SFRA 2010, Saturday, Roundtable on Immigration, Alienation, and Arizona SB 1070

The second session for Yufang and I was the roundtable on Immigration, Alienation, and Arizona SB 1070. We volunteered to be a part of the roundtable, because we had strong opinions about Arizona’s recent immigration and anti-ethnic studies legislations. Also as the SFRA Publicity Director, I had drafted the organization’s statement, in consultation and approval by the Executive Committee, in response to SB 1070 and our holding the conference in Arizona. You can read that statement on the official website here.

The Immigration Roundtable was initiated by SFRA President Lisa Yaszek and her husband Doug Davis as a way to discuss the effects of SB 1070, think about it as a science fictional text, and to talk about other works in SF that deal with immigration. The roundtable was moderated by Doug and included in order of initial statements: Patrick Sharp, Rob Latham, me, Yufang, and Mack Hassler.

Patrick expanded on his earlier work on the ‘Yellow Peril’ and Science Fiction and the irrational fear of immigration as a form of warfare. Rob talked about the root influences of alien and alienation from immigration law into science fiction, and the problems with 1) the ambiguity of immigration law (seen also in Dick’s Do Androids Dream of Electric Sheep) and 2) bad faith is essential to the enforcement of the law (thinking of the V-K test in Do Androids). I talked about how the law was like the drug that Alys Buckman takes in Dick’s Flow My Tears the Policeman Said that also alters Jason Taverner’s reality–the drug someone else takes alters his reality. Yufang spoke about her own experiences as an immigrant to the United States and the unwelcoming aspects of what she calls the ‘shadow of racism’. Mack took a different stance in thinking about irony and tone in Heinlein’s The Moon is a Harsh Mistress and Starship Troopers, borders and citizenship, and how self-conscious comic tone can be useful and sinister/protects against the horror while reinforcing it. Doug tied the roundtable together by talking about immigration films and the tension between immigration and invasion (a reinscription of the earlier narratives that Patrick talked about), and in particular, he focused on Alien Nation, District 9, and Brother from Another Planet.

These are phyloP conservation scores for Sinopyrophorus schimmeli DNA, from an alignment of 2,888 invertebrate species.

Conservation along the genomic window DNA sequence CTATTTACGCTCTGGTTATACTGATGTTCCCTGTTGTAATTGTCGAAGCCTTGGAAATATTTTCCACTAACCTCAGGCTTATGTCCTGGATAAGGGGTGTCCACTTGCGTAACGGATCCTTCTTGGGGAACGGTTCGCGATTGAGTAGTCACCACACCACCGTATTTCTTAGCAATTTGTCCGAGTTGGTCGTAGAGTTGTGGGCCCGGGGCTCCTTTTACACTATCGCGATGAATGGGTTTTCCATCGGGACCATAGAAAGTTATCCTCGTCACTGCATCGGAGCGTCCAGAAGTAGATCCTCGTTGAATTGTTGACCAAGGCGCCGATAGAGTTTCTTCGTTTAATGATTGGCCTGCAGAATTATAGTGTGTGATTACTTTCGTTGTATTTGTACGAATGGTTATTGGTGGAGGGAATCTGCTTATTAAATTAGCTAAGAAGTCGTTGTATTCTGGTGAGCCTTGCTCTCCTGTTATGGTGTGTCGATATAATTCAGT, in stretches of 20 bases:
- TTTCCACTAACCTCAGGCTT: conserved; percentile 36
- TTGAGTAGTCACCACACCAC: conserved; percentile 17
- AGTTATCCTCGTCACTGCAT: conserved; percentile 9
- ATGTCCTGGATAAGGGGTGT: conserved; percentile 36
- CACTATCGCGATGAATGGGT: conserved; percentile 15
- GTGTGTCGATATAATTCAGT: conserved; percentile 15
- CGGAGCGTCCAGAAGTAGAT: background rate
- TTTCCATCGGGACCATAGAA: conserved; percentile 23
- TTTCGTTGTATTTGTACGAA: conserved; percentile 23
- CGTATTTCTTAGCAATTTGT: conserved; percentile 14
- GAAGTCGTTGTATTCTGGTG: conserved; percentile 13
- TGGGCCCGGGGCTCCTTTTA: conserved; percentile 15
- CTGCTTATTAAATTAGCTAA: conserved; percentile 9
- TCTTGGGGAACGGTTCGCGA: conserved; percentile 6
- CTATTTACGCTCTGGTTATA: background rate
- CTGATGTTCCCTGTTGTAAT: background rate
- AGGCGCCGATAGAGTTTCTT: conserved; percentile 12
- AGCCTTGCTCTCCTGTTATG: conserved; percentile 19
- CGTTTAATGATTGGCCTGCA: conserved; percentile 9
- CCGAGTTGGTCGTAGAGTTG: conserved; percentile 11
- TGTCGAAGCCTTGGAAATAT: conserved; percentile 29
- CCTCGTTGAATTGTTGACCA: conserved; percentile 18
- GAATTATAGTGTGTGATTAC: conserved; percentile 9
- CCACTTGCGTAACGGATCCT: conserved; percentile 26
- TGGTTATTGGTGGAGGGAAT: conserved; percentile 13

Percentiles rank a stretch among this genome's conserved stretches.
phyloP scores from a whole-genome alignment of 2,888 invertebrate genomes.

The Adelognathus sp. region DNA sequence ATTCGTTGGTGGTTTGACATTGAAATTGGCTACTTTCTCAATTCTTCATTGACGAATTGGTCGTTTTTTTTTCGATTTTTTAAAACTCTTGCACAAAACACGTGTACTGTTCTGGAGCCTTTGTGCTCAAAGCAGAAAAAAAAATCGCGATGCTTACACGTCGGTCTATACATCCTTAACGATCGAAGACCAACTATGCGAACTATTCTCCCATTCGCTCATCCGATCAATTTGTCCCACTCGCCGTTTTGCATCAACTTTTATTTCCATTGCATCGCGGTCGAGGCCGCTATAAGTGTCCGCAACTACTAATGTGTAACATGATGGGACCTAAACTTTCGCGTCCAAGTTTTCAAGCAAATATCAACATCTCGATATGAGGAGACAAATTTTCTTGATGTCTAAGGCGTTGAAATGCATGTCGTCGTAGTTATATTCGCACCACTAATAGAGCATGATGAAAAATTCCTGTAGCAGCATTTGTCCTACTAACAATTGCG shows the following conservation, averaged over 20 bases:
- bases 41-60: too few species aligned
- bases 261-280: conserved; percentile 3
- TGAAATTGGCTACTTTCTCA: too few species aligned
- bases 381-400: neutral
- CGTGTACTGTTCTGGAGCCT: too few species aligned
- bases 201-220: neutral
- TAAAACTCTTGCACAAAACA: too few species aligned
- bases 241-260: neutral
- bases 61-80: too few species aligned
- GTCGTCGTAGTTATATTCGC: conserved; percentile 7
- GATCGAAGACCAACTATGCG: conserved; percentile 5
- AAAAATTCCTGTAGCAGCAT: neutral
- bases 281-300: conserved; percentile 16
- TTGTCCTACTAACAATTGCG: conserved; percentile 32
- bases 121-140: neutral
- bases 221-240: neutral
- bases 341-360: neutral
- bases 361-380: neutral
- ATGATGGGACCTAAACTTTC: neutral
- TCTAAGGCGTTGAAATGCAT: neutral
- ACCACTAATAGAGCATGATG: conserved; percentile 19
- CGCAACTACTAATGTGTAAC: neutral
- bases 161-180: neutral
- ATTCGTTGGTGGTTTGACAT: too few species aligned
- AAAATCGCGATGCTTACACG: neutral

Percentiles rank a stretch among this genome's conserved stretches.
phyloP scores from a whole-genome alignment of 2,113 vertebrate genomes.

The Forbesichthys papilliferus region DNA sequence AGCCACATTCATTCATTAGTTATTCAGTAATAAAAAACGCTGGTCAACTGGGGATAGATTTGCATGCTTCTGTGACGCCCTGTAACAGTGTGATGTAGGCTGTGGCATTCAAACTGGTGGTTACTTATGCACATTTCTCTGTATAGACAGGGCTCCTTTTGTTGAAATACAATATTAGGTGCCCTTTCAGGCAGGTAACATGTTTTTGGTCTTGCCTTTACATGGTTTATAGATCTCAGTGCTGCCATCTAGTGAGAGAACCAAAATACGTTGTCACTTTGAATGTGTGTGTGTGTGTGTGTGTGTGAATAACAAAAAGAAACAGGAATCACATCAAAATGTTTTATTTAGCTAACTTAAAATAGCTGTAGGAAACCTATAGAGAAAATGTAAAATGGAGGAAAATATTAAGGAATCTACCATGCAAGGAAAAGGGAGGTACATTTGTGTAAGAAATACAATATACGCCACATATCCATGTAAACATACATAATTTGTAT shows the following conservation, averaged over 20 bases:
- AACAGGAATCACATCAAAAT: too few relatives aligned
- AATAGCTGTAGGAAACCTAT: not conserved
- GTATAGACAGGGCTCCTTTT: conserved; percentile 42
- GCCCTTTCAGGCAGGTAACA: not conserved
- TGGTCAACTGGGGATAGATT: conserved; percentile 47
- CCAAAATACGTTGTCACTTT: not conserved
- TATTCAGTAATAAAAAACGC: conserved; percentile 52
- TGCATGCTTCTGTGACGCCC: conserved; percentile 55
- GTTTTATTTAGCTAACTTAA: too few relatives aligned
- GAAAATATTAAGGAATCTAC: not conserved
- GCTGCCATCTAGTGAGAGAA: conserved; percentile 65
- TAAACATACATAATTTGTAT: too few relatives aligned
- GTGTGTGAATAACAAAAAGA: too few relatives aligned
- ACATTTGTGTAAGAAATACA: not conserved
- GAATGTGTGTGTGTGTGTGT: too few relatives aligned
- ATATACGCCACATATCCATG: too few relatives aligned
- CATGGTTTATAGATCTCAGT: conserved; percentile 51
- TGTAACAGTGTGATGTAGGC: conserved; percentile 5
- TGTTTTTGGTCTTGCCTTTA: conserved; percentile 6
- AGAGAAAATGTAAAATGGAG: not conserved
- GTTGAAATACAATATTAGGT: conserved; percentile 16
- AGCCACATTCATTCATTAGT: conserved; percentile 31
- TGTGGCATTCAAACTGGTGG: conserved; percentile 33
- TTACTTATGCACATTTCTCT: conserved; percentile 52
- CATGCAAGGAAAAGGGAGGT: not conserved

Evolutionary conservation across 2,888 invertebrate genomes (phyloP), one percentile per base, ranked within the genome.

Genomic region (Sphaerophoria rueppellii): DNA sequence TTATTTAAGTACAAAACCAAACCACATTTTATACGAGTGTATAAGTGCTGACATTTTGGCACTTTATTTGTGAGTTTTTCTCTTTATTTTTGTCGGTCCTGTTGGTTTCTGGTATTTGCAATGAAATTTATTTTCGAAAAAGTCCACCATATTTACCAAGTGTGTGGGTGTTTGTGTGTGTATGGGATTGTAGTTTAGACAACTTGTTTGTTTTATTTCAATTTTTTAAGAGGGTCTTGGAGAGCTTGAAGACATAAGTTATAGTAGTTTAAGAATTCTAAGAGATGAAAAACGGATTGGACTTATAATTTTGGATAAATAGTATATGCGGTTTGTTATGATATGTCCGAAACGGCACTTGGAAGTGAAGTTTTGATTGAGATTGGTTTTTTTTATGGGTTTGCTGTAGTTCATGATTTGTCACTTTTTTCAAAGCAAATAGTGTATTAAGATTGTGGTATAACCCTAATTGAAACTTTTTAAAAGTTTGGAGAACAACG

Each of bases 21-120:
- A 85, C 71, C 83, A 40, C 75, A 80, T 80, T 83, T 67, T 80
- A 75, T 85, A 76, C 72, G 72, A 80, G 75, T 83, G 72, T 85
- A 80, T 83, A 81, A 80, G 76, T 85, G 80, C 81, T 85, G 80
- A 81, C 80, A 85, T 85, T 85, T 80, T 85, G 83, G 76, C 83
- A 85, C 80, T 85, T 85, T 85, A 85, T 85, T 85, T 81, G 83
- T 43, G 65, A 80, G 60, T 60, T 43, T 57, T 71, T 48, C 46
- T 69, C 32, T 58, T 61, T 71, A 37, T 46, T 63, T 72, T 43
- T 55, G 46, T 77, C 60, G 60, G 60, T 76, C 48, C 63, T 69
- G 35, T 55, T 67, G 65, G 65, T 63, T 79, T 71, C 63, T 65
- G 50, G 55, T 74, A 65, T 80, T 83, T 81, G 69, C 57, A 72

Some other films/television shows that got discussed in this context included Coneheads, 3rd Rock from the Sun, Sleep Dealer, Independence Day (Will Smith’s welcoming punch in the face for the crash landed alien), Solaris, The Day the Earth Stood Still, and Men in Black (essentially an immigration service for extraterrestrials on Earth). Other issues discussed included the relationship between economic contraction and expansion and immigration, the racial and economic dimensions of immigration, illegal immigrant informants in the war on drugs, and Octavia Butler’s Bloodchild.

I believe that the roundtable did generate a lot of positive discussion, but there was not enough time to turn the conversation to the issue of holding the conference in Arizona. It could be that the audience and panel members accepted the pragmatics of the situation, and they may also have been glad that we did not turn away from meeting in such a beautiful place with many good people. The engagement of the issues of immigration and alienation through science fiction was wonderfully informative and engaging for many members of the audience.

After the roundtable, I prepared for moderating the next panel in the same room on SF and Colonialism with Jason Embry and Joshua Ramsey.

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